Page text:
- Swiss PPI m/m: 0.0% vs. -0.2% expected, -0.6% previous
- Swiss PPI y/y: -4.7% vs. -5.0% expected, -4.6% previous
- Euro Zone final HICP y/y: upgraded to 0.0 vs. unchanged at -0.1% expected
- Euro Zone final core HICP y/y: unchanged at 1.0% as expected
- MPC meeting minutes: 9-0 vote to hold main rate 0.50% as expected
- MPC meeting minutes: 9-0 vote to maintain asset purchases at £375B as expected
Trading conditions were rather tight during the morning London forex session, with the Aussie being the only clear mover. Forex traders had their eyes on the pound as well, but the BOE’s rate decision turned out to be a dud.
MPC rate decision and minutes – The BOE decided to maintain its current monetary policy by voting 9-0 to keep the official bank rate at 0.50% and the asset purchase facility at £375 billion. This was expected, so no surprises there.
Regarding inflation, the BOE noted that CPI remained subdued “due predominantly to unusually large drags from energy and food prices,” but the BOE expects that they’ll fade over the following year. The BOE warned that CPI would likely decline in April, though, as an Easter-related spike in airfares unwound, but the BOE expects that CPI will rise after that.
The BOE also warned that GDP growth for the first half of 2016 may be slower due to the “striking” fall in commercial property investment, which is linked to the uncertainty brought about by the looming Brexit referendum.
The BOE was also rather pleased with the pound’s recent fall, having depreciated by around 10% since November 2015, since the weaker pound “would act to make financial conditions more favourable for UK companies.” However, the BOE pointed out that the pound’s weakness was due to the uncertainty over the Brexit referendum, which made BOE officials ponder “whether the lower level of sterling would persist.”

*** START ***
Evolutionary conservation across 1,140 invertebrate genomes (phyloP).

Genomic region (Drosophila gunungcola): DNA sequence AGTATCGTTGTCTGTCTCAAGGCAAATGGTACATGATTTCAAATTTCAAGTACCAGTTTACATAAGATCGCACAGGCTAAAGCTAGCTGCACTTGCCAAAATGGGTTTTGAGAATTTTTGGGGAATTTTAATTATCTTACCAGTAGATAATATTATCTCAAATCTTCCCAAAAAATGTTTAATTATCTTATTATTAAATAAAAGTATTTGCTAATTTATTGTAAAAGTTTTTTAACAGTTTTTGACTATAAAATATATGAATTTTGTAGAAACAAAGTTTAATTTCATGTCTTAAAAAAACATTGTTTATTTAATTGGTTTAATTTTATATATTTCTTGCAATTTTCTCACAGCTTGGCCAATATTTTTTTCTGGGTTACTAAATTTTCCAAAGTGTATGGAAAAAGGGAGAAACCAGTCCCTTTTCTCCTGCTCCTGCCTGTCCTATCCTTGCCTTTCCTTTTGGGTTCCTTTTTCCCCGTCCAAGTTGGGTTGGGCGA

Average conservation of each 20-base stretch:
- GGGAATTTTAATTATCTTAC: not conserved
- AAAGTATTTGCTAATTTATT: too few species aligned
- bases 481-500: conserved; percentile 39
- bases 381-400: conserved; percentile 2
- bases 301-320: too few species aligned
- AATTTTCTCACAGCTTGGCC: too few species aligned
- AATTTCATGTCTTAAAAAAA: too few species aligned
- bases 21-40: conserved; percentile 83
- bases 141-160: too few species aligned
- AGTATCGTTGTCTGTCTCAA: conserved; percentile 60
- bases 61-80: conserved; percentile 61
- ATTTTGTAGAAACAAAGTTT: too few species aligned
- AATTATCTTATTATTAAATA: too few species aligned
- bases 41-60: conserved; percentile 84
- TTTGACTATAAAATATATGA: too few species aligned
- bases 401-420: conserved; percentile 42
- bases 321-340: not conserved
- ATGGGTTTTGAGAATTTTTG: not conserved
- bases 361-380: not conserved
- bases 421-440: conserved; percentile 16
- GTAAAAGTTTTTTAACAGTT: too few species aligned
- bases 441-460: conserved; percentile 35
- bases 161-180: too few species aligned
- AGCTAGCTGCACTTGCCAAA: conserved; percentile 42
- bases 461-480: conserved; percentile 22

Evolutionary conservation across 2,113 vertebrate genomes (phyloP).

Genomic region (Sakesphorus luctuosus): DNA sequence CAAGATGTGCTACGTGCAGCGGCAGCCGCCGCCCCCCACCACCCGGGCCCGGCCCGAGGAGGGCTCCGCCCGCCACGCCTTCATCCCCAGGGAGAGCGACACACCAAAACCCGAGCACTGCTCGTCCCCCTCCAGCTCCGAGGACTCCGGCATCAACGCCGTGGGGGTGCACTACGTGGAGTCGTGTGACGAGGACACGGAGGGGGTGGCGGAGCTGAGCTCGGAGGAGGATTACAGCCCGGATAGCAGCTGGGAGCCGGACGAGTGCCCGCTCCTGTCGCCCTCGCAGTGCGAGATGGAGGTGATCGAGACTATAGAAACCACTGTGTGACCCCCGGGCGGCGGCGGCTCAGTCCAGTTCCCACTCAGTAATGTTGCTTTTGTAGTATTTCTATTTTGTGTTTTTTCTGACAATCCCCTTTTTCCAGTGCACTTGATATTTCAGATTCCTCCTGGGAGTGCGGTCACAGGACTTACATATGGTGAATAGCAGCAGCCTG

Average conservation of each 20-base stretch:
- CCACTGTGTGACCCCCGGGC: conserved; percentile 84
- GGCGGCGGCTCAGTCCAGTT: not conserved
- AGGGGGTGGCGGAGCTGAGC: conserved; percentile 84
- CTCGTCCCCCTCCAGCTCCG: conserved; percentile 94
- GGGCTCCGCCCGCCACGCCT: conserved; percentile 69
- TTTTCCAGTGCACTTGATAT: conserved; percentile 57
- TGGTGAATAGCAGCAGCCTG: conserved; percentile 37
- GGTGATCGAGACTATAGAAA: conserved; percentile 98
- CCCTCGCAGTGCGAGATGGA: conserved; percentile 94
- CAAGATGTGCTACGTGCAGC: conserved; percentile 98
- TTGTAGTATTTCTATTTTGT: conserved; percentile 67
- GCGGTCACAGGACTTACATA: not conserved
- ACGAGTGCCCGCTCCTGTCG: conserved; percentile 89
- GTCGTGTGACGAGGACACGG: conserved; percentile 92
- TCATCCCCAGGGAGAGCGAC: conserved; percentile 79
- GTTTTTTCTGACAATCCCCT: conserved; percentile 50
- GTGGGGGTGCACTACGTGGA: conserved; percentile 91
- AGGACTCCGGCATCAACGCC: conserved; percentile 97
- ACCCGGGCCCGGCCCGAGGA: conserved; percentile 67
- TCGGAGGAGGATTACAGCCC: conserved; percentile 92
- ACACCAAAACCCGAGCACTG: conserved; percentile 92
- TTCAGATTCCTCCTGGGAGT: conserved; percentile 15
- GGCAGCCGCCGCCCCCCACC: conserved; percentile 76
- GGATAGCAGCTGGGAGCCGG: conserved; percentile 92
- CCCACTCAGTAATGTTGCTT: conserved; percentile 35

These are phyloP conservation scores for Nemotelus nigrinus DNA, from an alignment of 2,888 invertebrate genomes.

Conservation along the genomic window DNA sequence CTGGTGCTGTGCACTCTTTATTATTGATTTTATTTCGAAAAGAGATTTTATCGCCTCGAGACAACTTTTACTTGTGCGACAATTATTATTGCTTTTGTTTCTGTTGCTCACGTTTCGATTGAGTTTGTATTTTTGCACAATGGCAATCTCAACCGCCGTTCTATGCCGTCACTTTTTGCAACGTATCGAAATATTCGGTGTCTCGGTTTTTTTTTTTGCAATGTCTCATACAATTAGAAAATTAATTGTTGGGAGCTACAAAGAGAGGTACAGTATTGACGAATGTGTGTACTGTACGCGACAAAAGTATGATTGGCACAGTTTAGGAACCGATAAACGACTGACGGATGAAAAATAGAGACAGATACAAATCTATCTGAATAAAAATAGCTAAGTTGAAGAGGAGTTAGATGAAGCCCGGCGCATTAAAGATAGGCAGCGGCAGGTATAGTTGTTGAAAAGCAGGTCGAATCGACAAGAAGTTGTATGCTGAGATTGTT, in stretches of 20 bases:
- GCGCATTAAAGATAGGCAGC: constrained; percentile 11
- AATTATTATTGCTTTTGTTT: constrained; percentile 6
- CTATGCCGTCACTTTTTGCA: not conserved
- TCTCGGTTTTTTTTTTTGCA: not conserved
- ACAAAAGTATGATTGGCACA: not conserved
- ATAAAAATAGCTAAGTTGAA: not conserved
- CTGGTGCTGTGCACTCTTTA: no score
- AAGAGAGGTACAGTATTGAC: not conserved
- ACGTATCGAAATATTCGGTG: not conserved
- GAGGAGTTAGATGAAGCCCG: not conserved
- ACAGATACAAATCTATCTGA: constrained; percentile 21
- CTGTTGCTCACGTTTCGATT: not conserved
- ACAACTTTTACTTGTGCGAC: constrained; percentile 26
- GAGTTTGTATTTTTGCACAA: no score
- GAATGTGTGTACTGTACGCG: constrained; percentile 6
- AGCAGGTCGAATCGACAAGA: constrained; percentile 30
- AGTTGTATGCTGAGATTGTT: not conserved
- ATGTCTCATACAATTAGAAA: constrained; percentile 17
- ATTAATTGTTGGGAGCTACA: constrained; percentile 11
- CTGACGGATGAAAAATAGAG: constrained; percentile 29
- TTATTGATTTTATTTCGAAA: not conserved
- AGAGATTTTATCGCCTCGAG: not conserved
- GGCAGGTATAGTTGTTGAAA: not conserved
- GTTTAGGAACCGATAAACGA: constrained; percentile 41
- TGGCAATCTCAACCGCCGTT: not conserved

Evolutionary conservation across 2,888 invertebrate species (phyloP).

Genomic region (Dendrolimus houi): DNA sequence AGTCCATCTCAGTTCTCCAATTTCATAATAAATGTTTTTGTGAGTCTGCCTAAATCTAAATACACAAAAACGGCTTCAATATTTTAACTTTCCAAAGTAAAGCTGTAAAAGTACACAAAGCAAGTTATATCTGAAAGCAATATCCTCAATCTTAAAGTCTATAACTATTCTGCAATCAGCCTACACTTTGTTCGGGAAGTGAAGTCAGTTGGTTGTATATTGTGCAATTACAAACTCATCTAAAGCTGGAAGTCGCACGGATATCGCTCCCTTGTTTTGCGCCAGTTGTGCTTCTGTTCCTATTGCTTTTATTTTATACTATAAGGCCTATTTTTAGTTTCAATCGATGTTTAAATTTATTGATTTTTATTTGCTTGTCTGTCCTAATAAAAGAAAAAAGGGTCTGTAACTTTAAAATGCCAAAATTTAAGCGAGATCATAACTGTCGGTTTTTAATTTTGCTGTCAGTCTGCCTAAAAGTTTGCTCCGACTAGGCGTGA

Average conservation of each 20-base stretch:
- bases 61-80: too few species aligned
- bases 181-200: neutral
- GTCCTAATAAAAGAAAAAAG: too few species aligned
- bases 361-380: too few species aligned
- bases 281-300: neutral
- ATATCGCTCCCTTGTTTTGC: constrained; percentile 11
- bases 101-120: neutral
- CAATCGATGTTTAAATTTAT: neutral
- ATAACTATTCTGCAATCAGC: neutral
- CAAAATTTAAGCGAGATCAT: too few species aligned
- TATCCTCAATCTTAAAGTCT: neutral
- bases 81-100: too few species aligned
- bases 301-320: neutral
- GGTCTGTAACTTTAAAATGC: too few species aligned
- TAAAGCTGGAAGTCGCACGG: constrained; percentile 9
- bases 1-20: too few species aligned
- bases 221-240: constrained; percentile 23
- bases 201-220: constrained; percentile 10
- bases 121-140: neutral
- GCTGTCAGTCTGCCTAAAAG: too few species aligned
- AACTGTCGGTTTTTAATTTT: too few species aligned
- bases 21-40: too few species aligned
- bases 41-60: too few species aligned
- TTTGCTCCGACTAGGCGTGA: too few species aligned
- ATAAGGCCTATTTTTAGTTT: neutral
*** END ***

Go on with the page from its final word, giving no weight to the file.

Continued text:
The MPC members agreed, however, that a “vote to leave could have significant implications for asset prices, in particular the exchange rate.” Still, the “MPC’s best collective judgement is that it is more likely than not that Bank Rate will need to increase over the forecast period,” so a rate hike is still the next likely move.
Overall, a bit cautious, but nothing really dramatic or new, which is probably why pound pairs barely reacted.
Oil recovers – Oil benchmarks were in the red at the start of the morning London session, thanks to the IEA trimming its forecasts for global demand earlier. However, oil benchmarks were able to claw their way higher near the end, with U.S. crude oil up by 0.10% to $41.80 per barrel and Brent crude oil up by 0.14% to $44.24 per barrel. Market analysts couldn’t pinpoint the reason for the recovery in oil prices, though.
Major Currency Movers:
AUD – The Aussie was the only real move during the morning London session since it extended its gains from the earlier Asian session. There weren’t any catalysts for the Aussie’s strength during the session, but it’s highly likely that European forex traders were pricing-in Australia’s better-than-expected jobs report.
AUD/USD was up by 37 pips (+0.49%) to 0.7702, AUD/JPY was up by 47 pips (+0.58%) to 84.25, AUD/CHF was up by 27 pips (+0.38%) to 0.7439
CAD – Volatility on Loonie pairs was a bit more subdued when compared to Aussie pairs, but the Loonie was noticeable since it was clearly winning out against its forex rivals, with the exception of the Aussie, of course. The Loonie’s broad strength was probably due to the recovery in oil prices during the session.
USD/CAD was down by 30 pips (-0.30%) to 1.2832, EUR/CAD was down by 35 pips (-0.24%) to 1.4448, NZD/CAD was down by 12 pips (-0.14%) to 0.8810
- 1:30 pm GMT: U.S. headline (0.2% expected, -0.2% previous) and core (0.2% expected, 0.3% previous) CPI readings
- 1:30 pm GMT: U.S. initial jobless claims (270K expected, 267K previous)
- 1:30 pm GMT: Canada’s NHPI (0.1% expected, same as previous)
- 3:00 pm GMT: U.S. Fed Governor Jerome Powell will testify before the Senate Banking Committee
- 9:00 pm GMT: BOE Deputy Governor Nemat Shafik will be speaking in a panel discussion
Bonnie and Clyde, peanut butter and jelly, Kanye West and Kanye West. Some things just go well together.
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